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Eliot Spitzer's Comeback

Forced out of office by a prostitution scandal, ex-N.Y. governor is back.

ByABC News
December 17, 2008, 7:20 PM

Dec. 18, 2008— -- Nine months after his public humiliation as "Client 9," Eliot Spitzer is back -- and wants to be taken seriously.

Spitzer, who resigned as New York governor in the wake of a prostitution scandal in March, is making a prompt return to public life in an unusual manner.

He's weighing in with op-eds on the financial crisis and the auto bailout, popping up on the Manhattan cocktail party circuit, and making plans to participate in public events, including a debate on the Wall Street mess scheduled for New York City in March.

And Spitzer this month began writing a regular public policy column for Slate.com, where he takes nuanced, detail-heavy positions on topics, such as the auto bailout and the future of the financial sector.

It marks a swifter resumption of public life than many would have expected in the wake of Spitzer's abrupt fall from grace.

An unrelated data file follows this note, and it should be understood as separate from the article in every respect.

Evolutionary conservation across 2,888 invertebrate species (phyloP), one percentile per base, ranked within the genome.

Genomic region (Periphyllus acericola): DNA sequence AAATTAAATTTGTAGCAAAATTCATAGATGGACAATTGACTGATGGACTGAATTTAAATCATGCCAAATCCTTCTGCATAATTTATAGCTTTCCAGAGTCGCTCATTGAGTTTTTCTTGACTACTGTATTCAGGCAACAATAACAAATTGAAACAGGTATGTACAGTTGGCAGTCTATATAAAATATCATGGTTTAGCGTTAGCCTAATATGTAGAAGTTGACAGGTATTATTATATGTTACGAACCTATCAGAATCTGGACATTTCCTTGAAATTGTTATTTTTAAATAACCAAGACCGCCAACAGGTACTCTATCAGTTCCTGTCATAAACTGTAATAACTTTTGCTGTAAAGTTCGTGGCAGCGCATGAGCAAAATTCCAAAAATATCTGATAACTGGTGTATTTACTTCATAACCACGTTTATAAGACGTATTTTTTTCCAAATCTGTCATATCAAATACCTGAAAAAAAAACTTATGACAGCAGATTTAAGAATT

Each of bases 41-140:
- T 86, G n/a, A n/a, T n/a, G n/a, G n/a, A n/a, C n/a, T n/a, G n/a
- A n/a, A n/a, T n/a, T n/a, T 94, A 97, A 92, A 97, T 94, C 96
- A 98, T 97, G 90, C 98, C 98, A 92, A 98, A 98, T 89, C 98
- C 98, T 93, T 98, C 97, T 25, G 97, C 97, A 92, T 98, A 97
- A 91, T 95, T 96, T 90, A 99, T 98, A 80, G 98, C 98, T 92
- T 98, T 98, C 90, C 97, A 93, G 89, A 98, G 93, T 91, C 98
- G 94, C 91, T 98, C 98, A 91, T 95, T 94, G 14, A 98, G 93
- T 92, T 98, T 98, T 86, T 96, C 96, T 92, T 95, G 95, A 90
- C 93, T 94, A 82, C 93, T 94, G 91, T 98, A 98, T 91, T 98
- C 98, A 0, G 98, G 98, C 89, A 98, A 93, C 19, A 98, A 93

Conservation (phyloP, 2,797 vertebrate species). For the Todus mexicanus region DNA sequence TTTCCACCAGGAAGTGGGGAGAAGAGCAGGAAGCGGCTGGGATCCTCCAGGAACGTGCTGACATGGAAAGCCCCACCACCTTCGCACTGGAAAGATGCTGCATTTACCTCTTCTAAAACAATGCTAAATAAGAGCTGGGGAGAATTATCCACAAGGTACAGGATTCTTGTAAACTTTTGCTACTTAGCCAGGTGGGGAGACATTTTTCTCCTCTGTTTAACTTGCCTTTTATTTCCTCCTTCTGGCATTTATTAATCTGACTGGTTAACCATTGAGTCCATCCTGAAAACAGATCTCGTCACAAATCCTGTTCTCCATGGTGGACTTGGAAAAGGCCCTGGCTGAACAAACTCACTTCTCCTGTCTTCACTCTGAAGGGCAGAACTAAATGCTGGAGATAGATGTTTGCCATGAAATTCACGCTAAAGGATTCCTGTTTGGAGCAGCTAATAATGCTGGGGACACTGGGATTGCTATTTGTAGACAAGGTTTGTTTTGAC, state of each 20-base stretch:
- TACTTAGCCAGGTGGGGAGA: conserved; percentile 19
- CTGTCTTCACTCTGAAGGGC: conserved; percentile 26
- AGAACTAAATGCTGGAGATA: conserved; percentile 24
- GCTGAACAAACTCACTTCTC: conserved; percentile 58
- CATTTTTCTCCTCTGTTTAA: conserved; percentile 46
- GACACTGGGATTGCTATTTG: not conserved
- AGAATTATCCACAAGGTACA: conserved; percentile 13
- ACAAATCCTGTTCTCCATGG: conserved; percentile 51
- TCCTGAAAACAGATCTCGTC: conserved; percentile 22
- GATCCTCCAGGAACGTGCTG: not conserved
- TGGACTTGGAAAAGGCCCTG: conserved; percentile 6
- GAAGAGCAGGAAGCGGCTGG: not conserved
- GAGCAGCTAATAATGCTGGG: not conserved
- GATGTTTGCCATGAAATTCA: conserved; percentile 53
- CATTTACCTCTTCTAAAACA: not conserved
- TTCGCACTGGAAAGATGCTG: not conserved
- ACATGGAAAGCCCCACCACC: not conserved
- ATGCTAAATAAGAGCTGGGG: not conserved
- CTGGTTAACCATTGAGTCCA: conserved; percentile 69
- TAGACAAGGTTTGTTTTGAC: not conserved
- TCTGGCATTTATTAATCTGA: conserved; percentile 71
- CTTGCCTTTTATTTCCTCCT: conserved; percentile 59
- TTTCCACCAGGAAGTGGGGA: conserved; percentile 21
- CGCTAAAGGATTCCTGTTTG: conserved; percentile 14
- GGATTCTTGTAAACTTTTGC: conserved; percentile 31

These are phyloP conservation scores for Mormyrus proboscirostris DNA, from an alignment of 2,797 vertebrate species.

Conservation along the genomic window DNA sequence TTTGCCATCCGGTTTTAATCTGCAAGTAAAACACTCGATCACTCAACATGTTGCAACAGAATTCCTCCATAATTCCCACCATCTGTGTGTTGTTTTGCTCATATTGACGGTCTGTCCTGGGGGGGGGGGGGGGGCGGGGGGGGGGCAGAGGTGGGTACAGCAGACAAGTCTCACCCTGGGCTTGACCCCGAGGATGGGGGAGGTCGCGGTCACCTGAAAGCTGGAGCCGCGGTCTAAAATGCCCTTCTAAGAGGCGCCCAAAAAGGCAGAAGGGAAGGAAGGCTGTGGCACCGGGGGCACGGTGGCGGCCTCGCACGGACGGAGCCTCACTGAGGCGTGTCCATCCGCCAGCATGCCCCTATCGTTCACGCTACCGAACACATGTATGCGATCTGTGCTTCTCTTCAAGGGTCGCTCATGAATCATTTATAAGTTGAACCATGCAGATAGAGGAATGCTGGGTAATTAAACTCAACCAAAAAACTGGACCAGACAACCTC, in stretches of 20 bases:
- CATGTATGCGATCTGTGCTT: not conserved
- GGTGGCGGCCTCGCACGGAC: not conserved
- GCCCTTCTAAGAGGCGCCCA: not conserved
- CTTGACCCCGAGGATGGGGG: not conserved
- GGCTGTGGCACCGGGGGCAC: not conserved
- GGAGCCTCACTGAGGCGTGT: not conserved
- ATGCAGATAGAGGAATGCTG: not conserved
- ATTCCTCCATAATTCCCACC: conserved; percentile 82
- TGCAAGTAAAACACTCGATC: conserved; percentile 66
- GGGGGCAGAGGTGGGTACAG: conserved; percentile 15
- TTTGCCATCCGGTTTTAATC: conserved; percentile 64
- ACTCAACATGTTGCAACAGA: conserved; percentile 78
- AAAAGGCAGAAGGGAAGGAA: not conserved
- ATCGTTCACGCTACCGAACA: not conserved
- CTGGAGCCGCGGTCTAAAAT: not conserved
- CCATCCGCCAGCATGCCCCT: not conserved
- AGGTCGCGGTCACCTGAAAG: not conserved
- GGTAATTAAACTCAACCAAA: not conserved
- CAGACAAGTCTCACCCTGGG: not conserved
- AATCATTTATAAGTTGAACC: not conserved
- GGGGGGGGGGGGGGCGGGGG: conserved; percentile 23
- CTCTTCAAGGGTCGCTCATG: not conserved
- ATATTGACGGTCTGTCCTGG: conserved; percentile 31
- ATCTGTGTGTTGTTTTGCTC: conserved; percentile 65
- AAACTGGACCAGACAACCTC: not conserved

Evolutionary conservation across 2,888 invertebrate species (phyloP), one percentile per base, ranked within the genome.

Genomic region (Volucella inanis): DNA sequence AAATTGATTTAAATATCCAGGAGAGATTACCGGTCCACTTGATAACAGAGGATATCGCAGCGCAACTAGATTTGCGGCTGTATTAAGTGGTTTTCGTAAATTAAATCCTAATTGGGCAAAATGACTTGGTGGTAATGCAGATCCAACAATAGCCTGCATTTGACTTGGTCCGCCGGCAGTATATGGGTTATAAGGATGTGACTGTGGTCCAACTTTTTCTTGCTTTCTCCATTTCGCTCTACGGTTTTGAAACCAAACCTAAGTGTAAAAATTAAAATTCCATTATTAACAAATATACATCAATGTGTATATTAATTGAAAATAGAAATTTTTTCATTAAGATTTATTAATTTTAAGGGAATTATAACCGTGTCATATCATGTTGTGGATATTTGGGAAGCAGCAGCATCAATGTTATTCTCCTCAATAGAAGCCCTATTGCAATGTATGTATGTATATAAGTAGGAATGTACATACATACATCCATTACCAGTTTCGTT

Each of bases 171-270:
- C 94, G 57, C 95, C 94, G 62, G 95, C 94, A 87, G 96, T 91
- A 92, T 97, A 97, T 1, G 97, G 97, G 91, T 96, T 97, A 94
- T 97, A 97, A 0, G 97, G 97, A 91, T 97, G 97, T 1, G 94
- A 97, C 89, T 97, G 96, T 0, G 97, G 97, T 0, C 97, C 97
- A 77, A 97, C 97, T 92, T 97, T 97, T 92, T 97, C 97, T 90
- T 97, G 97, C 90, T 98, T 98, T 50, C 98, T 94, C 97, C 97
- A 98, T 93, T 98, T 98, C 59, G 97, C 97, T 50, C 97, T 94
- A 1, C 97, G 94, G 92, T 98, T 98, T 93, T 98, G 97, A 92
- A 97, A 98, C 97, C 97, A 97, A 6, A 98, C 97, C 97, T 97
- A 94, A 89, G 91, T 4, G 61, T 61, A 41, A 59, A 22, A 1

"He's been completely adrift. The only thing he knows is to get back in," said Hank Sheinkopf, a veteran New York communications consultant who has had Spitzer as a client.

"He's certainly an outcast. So, now he has to figure out how to in-cast him," Sheinkopf said. "He hopes to somehow come back as a different person."

Spitzer, 49, has not commented publicly on his decision to reinsert himself in the public sphere and declined to comment Wednesday when contacted by ABC News.

But the former governor appears to have a sense of humor about what he's been through.

At Slate's holiday party in Manhattan this week -- held at a former strip club called "Happy Endings" -- a reporter caught up with him and asked how he was enjoying life as a columnist.

"It sucks," Spitzer said with a grin, according to the Financial Times. "I used to be governor of New York."

Spitzer's friends and associates say they're not surprised by his decision to reinsert himself in public policy debates.

Cliff Sloan, a friend since law school, said Spitzer has always been eager to contribute ideas on big public questions. His re-emergence is motivated by a desire to be part of the process, he said.